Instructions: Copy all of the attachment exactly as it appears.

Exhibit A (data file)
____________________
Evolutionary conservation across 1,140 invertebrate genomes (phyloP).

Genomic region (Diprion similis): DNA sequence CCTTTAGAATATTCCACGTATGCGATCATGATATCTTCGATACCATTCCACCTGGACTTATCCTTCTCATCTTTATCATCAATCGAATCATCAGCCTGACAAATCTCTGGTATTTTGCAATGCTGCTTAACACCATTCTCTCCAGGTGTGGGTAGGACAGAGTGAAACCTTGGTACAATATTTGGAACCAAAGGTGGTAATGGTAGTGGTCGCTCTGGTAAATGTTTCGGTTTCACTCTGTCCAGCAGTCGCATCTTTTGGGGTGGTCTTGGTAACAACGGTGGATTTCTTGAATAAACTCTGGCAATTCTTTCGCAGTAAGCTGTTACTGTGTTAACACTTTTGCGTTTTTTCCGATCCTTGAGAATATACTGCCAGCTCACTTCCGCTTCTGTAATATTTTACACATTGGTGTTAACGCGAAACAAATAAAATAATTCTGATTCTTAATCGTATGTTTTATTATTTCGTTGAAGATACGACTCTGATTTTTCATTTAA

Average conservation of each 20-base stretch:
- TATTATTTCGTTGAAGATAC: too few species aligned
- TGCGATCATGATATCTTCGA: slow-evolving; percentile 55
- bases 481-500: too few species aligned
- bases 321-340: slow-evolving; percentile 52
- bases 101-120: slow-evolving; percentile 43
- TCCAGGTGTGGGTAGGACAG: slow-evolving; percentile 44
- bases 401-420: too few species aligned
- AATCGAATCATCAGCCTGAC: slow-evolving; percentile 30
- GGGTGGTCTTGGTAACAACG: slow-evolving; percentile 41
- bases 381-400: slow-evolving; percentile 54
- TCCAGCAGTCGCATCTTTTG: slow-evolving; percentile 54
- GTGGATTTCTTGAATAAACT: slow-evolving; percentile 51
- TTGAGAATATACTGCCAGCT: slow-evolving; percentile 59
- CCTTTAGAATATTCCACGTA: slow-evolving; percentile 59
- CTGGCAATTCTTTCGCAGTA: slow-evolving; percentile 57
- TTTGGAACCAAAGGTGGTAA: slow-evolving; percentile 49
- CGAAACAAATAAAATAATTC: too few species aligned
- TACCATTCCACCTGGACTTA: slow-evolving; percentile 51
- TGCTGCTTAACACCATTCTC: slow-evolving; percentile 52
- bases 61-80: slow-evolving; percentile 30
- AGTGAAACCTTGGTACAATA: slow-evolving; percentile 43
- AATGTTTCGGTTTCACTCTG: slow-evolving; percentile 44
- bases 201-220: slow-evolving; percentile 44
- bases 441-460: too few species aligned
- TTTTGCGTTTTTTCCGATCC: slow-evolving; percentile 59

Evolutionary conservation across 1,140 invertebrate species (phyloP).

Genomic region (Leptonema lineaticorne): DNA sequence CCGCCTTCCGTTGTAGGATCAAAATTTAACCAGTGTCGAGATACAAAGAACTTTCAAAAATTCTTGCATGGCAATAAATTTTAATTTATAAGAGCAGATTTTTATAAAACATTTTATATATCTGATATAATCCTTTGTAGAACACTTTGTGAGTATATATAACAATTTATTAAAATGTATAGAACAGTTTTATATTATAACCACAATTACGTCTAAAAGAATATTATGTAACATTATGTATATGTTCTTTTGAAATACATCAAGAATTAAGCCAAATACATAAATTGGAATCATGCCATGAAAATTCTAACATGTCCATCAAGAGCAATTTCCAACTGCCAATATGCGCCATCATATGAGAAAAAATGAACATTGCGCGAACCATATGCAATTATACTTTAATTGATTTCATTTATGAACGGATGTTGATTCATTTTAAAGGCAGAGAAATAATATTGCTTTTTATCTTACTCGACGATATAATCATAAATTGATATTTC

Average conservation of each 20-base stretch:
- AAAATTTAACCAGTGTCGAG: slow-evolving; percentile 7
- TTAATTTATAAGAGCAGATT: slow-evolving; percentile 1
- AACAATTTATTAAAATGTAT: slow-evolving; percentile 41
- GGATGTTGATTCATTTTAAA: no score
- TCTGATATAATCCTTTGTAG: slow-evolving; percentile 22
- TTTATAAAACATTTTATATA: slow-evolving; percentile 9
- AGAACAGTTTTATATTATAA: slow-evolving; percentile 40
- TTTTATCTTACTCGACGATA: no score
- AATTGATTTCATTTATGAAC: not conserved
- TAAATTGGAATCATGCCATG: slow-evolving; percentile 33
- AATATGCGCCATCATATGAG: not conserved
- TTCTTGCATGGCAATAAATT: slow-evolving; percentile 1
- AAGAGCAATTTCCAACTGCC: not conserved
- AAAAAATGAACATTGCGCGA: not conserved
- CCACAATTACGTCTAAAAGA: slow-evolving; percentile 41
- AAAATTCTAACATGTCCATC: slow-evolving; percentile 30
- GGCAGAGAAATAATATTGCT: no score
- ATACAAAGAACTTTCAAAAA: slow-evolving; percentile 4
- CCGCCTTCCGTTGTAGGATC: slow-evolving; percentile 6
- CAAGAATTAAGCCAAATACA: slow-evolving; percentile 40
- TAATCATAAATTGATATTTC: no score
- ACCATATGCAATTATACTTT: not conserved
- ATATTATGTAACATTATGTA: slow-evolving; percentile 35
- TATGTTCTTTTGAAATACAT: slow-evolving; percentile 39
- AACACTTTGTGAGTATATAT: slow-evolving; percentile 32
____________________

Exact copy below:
Evolutionary conservation across 1,140 invertebrate genomes (phyloP).

Genomic region (Diprion similis): DNA sequence CCTTTAGAATATTCCACGTATGCGATCATGATATCTTCGATACCATTCCACCTGGACTTATCCTTCTCATCTTTATCATCAATCGAATCATCAGCCTGACAAATCTCTGGTATTTTGCAATGCTGCTTAACACCATTCTCTCCAGGTGTGGGTAGGACAGAGTGAAACCTTGGTACAATATTTGGAACCAAAGGTGGTAATGGTAGTGGTCGCTCTGGTAAATGTTTCGGTTTCACTCTGTCCAGCAGTCGCATCTTTTGGGGTGGTCTTGGTAACAACGGTGGATTTCTTGAATAAACTCTGGCAATTCTTTCGCAGTAAGCTGTTACTGTGTTAACACTTTTGCGTTTTTTCCGATCCTTGAGAATATACTGCCAGCTCACTTCCGCTTCTGTAATATTTTACACATTGGTGTTAACGCGAAACAAATAAAATAATTCTGATTCTTAATCGTATGTTTTATTATTTCGTTGAAGATACGACTCTGATTTTTCATTTAA

Average conservation of each 20-base stretch:
- TATTATTTCGTTGAAGATAC: too few species aligned
- TGCGATCATGATATCTTCGA: slow-evolving; percentile 55
- bases 481-500: too few species aligned
- bases 321-340: slow-evolving; percentile 52
- bases 101-120: slow-evolving; percentile 43
- TCCAGGTGTGGGTAGGACAG: slow-evolving; percentile 44
- bases 401-420: too few species aligned
- AATCGAATCATCAGCCTGAC: slow-evolving; percentile 30
- GGGTGGTCTTGGTAACAACG: slow-evolving; percentile 41
- bases 381-400: slow-evolving; percentile 54
- TCCAGCAGTCGCATCTTTTG: slow-evolving; percentile 54
- GTGGATTTCTTGAATAAACT: slow-evolving; percentile 51
- TTGAGAATATACTGCCAGCT: slow-evolving; percentile 59
- CCTTTAGAATATTCCACGTA: slow-evolving; percentile 59
- CTGGCAATTCTTTCGCAGTA: slow-evolving; percentile 57
- TTTGGAACCAAAGGTGGTAA: slow-evolving; percentile 49
- CGAAACAAATAAAATAATTC: too few species aligned
- TACCATTCCACCTGGACTTA: slow-evolving; percentile 51
- TGCTGCTTAACACCATTCTC: slow-evolving; percentile 52
- bases 61-80: slow-evolving; percentile 30
- AGTGAAACCTTGGTACAATA: slow-evolving; percentile 43
- AATGTTTCGGTTTCACTCTG: slow-evolving; percentile 44
- bases 201-220: slow-evolving; percentile 44
- bases 441-460: too few species aligned
- TTTTGCGTTTTTTCCGATCC: slow-evolving; percentile 59

Evolutionary conservation across 1,140 invertebrate species (phyloP).

Genomic region (Leptonema lineaticorne): DNA sequence CCGCCTTCCGTTGTAGGATCAAAATTTAACCAGTGTCGAGATACAAAGAACTTTCAAAAATTCTTGCATGGCAATAAATTTTAATTTATAAGAGCAGATTTTTATAAAACATTTTATATATCTGATATAATCCTTTGTAGAACACTTTGTGAGTATATATAACAATTTATTAAAATGTATAGAACAGTTTTATATTATAACCACAATTACGTCTAAAAGAATATTATGTAACATTATGTATATGTTCTTTTGAAATACATCAAGAATTAAGCCAAATACATAAATTGGAATCATGCCATGAAAATTCTAACATGTCCATCAAGAGCAATTTCCAACTGCCAATATGCGCCATCATATGAGAAAAAATGAACATTGCGCGAACCATATGCAATTATACTTTAATTGATTTCATTTATGAACGGATGTTGATTCATTTTAAAGGCAGAGAAATAATATTGCTTTTTATCTTACTCGACGATATAATCATAAATTGATATTTC

Average conservation of each 20-base stretch:
- AAAATTTAACCAGTGTCGAG: slow-evolving; percentile 7
- TTAATTTATAAGAGCAGATT: slow-evolving; percentile 1
- AACAATTTATTAAAATGTAT: slow-evolving; percentile 41
- GGATGTTGATTCATTTTAAA: no score
- TCTGATATAATCCTTTGTAG: slow-evolving; percentile 22
- TTTATAAAACATTTTATATA: slow-evolving; percentile 9
- AGAACAGTTTTATATTATAA: slow-evolving; percentile 40
- TTTTATCTTACTCGACGATA: no score
- AATTGATTTCATTTATGAAC: not conserved
- TAAATTGGAATCATGCCATG: slow-evolving; percentile 33
- AATATGCGCCATCATATGAG: not conserved
- TTCTTGCATGGCAATAAATT: slow-evolving; percentile 1
- AAGAGCAATTTCCAACTGCC: not conserved
- AAAAAATGAACATTGCGCGA: not conserved
- CCACAATTACGTCTAAAAGA: slow-evolving; percentile 41
- AAAATTCTAACATGTCCATC: slow-evolving; percentile 30
- GGCAGAGAAATAATATTGCT: no score
- ATACAAAGAACTTTCAAAAA: slow-evolving; percentile 4
- CCGCCTTCCGTTGTAGGATC: slow-evolving; percentile 6
- CAAGAATTAAGCCAAATACA: slow-evolving; percentile 40
- TAATCATAAATTGATATTTC: no score
- ACCATATGCAATTATACTTT: not conserved
- ATATTATGTAACATTATGTA: slow-evolving; percentile 35
- TATGTTCTTTTGAAATACAT: slow-evolving; percentile 39
- AACACTTTGTGAGTATATAT: slow-evolving; percentile 32